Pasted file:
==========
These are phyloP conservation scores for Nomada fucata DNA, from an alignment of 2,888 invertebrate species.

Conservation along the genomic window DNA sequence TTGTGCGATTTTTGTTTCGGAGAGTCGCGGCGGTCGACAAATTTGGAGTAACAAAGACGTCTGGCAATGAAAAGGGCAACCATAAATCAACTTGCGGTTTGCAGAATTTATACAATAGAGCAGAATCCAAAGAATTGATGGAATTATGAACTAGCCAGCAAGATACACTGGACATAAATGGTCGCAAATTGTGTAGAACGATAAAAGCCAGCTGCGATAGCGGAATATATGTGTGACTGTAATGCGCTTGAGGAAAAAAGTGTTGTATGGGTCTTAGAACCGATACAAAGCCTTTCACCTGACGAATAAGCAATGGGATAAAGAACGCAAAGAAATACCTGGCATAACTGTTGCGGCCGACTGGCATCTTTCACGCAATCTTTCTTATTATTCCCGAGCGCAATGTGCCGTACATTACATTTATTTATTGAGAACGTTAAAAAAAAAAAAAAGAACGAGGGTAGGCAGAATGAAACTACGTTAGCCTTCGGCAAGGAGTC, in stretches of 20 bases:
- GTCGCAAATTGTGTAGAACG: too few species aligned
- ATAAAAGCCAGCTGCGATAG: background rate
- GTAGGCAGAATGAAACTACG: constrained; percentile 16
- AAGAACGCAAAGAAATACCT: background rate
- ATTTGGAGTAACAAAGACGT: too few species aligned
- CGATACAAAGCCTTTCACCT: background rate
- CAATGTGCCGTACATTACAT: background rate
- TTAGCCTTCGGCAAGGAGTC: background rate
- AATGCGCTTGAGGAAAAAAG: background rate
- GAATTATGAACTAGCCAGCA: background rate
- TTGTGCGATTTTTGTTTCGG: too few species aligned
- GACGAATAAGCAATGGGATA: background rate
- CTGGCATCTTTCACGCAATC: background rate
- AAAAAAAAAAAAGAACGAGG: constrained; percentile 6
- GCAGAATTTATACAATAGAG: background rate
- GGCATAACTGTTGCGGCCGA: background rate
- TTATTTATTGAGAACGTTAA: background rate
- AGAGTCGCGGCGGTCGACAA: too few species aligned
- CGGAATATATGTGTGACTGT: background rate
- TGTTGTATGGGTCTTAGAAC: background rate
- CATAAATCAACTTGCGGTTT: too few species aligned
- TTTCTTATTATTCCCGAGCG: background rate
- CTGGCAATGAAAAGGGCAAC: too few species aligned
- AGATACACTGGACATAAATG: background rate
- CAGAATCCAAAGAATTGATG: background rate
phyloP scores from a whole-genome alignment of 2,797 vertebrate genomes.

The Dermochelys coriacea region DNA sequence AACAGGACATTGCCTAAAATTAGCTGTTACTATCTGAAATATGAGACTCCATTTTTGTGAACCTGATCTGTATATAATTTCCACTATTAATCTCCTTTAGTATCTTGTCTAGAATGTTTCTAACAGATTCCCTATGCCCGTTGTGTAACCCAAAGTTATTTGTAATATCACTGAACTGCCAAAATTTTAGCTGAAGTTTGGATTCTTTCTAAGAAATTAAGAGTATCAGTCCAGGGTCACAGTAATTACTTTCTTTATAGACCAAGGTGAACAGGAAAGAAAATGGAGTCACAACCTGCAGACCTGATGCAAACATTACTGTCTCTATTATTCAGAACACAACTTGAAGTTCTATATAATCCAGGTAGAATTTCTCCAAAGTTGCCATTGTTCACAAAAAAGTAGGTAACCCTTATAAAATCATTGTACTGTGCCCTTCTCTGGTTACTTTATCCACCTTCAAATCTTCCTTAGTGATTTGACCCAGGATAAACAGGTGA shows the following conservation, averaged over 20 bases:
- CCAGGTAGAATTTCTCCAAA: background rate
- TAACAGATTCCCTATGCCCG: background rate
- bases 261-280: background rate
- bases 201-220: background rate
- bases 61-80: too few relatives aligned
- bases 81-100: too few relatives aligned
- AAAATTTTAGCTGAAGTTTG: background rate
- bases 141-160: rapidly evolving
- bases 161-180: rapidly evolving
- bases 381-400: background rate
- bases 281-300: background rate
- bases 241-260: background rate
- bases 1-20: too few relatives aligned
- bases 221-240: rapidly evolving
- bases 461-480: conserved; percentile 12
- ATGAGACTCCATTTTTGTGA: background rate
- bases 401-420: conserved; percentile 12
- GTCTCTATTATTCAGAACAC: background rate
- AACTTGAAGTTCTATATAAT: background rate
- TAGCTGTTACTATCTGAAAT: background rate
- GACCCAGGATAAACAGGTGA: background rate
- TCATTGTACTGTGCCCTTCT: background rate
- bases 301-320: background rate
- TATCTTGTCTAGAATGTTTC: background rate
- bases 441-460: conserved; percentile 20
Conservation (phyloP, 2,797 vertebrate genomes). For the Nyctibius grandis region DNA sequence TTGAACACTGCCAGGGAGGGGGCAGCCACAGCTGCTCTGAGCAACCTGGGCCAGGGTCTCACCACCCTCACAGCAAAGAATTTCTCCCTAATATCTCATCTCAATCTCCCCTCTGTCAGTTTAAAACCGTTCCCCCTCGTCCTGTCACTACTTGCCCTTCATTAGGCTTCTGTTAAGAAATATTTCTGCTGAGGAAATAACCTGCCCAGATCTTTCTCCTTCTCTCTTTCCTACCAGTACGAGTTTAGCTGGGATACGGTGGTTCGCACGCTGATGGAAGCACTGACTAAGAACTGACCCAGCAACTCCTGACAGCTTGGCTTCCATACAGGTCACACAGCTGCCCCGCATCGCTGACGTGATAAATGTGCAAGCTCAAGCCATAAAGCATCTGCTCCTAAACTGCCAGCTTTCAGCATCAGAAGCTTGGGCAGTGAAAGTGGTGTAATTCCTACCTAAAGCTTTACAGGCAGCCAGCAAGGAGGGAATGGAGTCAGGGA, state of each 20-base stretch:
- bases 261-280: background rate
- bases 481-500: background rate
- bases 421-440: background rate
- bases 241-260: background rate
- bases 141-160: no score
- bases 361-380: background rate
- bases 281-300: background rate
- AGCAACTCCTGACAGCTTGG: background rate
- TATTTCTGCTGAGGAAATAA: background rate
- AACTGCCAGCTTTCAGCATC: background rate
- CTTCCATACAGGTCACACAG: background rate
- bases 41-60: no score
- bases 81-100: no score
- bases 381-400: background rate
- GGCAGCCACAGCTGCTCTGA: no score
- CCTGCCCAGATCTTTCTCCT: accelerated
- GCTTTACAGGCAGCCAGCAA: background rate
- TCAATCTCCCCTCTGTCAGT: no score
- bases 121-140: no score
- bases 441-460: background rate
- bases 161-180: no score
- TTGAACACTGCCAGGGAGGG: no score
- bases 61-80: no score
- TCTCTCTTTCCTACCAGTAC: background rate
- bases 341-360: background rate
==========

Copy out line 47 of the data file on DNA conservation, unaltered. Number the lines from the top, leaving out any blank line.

- GTCTCTATTATTCAGAACAC: background rate